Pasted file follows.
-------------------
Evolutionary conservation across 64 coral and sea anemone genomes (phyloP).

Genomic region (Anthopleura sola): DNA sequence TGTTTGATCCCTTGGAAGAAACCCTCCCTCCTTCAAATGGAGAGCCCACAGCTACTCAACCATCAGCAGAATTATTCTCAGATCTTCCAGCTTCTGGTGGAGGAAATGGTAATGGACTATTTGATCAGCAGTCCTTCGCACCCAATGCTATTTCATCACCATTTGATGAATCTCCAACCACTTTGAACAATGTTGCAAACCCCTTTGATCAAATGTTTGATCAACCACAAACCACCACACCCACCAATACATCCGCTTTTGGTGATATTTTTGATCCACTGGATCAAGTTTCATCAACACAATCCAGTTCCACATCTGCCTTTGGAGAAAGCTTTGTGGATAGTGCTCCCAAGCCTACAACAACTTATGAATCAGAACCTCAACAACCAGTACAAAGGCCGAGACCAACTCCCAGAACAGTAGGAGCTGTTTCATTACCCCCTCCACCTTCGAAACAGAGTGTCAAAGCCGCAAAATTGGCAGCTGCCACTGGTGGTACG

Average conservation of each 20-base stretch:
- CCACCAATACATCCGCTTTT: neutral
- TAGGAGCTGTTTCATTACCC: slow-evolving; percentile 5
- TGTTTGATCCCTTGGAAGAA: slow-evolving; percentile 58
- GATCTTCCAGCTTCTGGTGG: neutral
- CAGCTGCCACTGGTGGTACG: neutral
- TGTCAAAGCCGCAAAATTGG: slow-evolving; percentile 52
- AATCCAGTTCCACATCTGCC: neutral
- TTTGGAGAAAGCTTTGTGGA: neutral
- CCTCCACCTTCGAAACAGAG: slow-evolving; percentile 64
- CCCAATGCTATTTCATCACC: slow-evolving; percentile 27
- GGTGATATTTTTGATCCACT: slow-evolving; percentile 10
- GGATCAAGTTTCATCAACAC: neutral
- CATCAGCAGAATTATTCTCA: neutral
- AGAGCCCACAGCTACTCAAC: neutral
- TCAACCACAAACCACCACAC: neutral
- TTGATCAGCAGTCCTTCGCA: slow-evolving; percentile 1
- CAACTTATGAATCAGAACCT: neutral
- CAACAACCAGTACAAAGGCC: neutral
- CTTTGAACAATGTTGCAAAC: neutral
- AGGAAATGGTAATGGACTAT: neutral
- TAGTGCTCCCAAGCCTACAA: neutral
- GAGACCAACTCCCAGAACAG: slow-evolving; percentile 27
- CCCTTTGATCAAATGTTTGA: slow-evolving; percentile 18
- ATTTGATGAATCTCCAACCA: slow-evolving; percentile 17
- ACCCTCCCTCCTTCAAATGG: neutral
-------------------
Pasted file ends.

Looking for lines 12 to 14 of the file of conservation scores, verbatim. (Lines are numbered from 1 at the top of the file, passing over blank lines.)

- CCTCCACCTTCGAAACAGAG: slow-evolving; percentile 64
- CCCAATGCTATTTCATCACC: slow-evolving; percentile 27
- GGTGATATTTTTGATCCACT: slow-evolving; percentile 10